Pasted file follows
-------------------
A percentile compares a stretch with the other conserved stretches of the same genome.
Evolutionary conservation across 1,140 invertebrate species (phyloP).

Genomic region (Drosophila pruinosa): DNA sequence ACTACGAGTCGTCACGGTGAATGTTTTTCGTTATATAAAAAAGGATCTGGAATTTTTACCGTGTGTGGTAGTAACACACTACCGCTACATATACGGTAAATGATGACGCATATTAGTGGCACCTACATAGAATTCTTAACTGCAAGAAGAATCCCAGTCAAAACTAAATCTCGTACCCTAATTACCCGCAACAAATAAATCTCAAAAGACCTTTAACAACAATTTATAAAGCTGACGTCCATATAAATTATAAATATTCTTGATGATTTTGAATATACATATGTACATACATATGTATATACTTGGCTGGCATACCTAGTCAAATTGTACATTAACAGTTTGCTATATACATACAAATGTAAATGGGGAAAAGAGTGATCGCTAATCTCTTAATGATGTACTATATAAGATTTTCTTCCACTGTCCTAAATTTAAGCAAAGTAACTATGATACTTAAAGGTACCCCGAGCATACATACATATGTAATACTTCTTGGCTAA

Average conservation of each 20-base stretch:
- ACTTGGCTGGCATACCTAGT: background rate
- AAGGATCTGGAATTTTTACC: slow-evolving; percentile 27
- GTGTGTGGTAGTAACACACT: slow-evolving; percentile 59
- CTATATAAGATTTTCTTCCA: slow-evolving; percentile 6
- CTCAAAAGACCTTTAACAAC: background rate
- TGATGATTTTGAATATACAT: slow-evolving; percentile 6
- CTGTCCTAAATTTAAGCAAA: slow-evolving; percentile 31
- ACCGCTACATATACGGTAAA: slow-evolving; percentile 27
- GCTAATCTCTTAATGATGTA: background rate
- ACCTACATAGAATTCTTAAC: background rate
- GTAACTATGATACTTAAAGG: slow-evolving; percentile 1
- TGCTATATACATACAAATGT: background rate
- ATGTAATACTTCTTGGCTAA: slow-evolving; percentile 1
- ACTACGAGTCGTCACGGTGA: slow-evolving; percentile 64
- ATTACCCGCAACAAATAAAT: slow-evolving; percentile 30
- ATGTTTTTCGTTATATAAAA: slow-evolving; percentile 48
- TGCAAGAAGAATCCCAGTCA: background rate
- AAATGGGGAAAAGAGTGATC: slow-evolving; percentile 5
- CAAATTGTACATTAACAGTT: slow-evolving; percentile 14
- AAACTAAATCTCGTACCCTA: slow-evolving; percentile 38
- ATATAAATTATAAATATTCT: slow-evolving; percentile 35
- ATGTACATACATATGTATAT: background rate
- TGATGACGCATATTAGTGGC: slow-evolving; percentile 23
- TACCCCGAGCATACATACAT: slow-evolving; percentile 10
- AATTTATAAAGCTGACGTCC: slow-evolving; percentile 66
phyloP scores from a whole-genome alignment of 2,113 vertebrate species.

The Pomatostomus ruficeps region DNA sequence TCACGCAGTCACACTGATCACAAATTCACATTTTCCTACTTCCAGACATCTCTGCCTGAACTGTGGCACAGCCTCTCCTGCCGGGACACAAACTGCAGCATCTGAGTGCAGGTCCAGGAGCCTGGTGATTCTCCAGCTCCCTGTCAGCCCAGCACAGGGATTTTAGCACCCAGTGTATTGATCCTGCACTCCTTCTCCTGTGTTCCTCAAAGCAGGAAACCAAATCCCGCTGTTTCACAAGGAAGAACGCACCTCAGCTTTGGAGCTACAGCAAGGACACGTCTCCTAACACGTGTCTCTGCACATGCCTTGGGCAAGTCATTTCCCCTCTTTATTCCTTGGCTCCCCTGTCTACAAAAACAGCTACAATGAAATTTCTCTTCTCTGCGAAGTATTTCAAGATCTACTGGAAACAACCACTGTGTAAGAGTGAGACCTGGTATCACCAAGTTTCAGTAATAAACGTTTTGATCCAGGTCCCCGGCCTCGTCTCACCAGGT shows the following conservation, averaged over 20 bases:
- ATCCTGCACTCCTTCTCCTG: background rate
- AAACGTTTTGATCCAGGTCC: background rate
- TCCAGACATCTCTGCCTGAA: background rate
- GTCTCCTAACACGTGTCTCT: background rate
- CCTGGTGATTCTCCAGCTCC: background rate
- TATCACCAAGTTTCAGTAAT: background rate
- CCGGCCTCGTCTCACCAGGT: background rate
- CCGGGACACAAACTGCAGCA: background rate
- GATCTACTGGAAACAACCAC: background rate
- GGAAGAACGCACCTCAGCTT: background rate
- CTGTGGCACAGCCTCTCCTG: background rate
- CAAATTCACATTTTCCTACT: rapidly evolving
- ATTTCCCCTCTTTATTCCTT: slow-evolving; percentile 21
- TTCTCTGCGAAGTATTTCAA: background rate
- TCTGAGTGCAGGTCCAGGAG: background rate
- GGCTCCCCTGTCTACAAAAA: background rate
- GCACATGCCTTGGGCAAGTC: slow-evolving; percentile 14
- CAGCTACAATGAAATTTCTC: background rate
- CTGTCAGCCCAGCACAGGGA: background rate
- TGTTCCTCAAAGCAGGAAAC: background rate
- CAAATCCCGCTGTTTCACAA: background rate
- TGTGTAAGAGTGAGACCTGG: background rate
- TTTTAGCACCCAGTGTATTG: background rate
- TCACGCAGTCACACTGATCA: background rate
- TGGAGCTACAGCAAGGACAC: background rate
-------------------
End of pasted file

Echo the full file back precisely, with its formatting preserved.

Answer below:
A percentile compares a stretch with the other conserved stretches of the same genome.
Evolutionary conservation across 1,140 invertebrate species (phyloP).

Genomic region (Drosophila pruinosa): DNA sequence ACTACGAGTCGTCACGGTGAATGTTTTTCGTTATATAAAAAAGGATCTGGAATTTTTACCGTGTGTGGTAGTAACACACTACCGCTACATATACGGTAAATGATGACGCATATTAGTGGCACCTACATAGAATTCTTAACTGCAAGAAGAATCCCAGTCAAAACTAAATCTCGTACCCTAATTACCCGCAACAAATAAATCTCAAAAGACCTTTAACAACAATTTATAAAGCTGACGTCCATATAAATTATAAATATTCTTGATGATTTTGAATATACATATGTACATACATATGTATATACTTGGCTGGCATACCTAGTCAAATTGTACATTAACAGTTTGCTATATACATACAAATGTAAATGGGGAAAAGAGTGATCGCTAATCTCTTAATGATGTACTATATAAGATTTTCTTCCACTGTCCTAAATTTAAGCAAAGTAACTATGATACTTAAAGGTACCCCGAGCATACATACATATGTAATACTTCTTGGCTAA

Average conservation of each 20-base stretch:
- ACTTGGCTGGCATACCTAGT: background rate
- AAGGATCTGGAATTTTTACC: slow-evolving; percentile 27
- GTGTGTGGTAGTAACACACT: slow-evolving; percentile 59
- CTATATAAGATTTTCTTCCA: slow-evolving; percentile 6
- CTCAAAAGACCTTTAACAAC: background rate
- TGATGATTTTGAATATACAT: slow-evolving; percentile 6
- CTGTCCTAAATTTAAGCAAA: slow-evolving; percentile 31
- ACCGCTACATATACGGTAAA: slow-evolving; percentile 27
- GCTAATCTCTTAATGATGTA: background rate
- ACCTACATAGAATTCTTAAC: background rate
- GTAACTATGATACTTAAAGG: slow-evolving; percentile 1
- TGCTATATACATACAAATGT: background rate
- ATGTAATACTTCTTGGCTAA: slow-evolving; percentile 1
- ACTACGAGTCGTCACGGTGA: slow-evolving; percentile 64
- ATTACCCGCAACAAATAAAT: slow-evolving; percentile 30
- ATGTTTTTCGTTATATAAAA: slow-evolving; percentile 48
- TGCAAGAAGAATCCCAGTCA: background rate
- AAATGGGGAAAAGAGTGATC: slow-evolving; percentile 5
- CAAATTGTACATTAACAGTT: slow-evolving; percentile 14
- AAACTAAATCTCGTACCCTA: slow-evolving; percentile 38
- ATATAAATTATAAATATTCT: slow-evolving; percentile 35
- ATGTACATACATATGTATAT: background rate
- TGATGACGCATATTAGTGGC: slow-evolving; percentile 23
- TACCCCGAGCATACATACAT: slow-evolving; percentile 10
- AATTTATAAAGCTGACGTCC: slow-evolving; percentile 66
phyloP scores from a whole-genome alignment of 2,113 vertebrate species.

The Pomatostomus ruficeps region DNA sequence TCACGCAGTCACACTGATCACAAATTCACATTTTCCTACTTCCAGACATCTCTGCCTGAACTGTGGCACAGCCTCTCCTGCCGGGACACAAACTGCAGCATCTGAGTGCAGGTCCAGGAGCCTGGTGATTCTCCAGCTCCCTGTCAGCCCAGCACAGGGATTTTAGCACCCAGTGTATTGATCCTGCACTCCTTCTCCTGTGTTCCTCAAAGCAGGAAACCAAATCCCGCTGTTTCACAAGGAAGAACGCACCTCAGCTTTGGAGCTACAGCAAGGACACGTCTCCTAACACGTGTCTCTGCACATGCCTTGGGCAAGTCATTTCCCCTCTTTATTCCTTGGCTCCCCTGTCTACAAAAACAGCTACAATGAAATTTCTCTTCTCTGCGAAGTATTTCAAGATCTACTGGAAACAACCACTGTGTAAGAGTGAGACCTGGTATCACCAAGTTTCAGTAATAAACGTTTTGATCCAGGTCCCCGGCCTCGTCTCACCAGGT shows the following conservation, averaged over 20 bases:
- ATCCTGCACTCCTTCTCCTG: background rate
- AAACGTTTTGATCCAGGTCC: background rate
- TCCAGACATCTCTGCCTGAA: background rate
- GTCTCCTAACACGTGTCTCT: background rate
- CCTGGTGATTCTCCAGCTCC: background rate
- TATCACCAAGTTTCAGTAAT: background rate
- CCGGCCTCGTCTCACCAGGT: background rate
- CCGGGACACAAACTGCAGCA: background rate
- GATCTACTGGAAACAACCAC: background rate
- GGAAGAACGCACCTCAGCTT: background rate
- CTGTGGCACAGCCTCTCCTG: background rate
- CAAATTCACATTTTCCTACT: rapidly evolving
- ATTTCCCCTCTTTATTCCTT: slow-evolving; percentile 21
- TTCTCTGCGAAGTATTTCAA: background rate
- TCTGAGTGCAGGTCCAGGAG: background rate
- GGCTCCCCTGTCTACAAAAA: background rate
- GCACATGCCTTGGGCAAGTC: slow-evolving; percentile 14
- CAGCTACAATGAAATTTCTC: background rate
- CTGTCAGCCCAGCACAGGGA: background rate
- TGTTCCTCAAAGCAGGAAAC: background rate
- CAAATCCCGCTGTTTCACAA: background rate
- TGTGTAAGAGTGAGACCTGG: background rate
- TTTTAGCACCCAGTGTATTG: background rate
- TCACGCAGTCACACTGATCA: background rate
- TGGAGCTACAGCAAGGACAC: background rate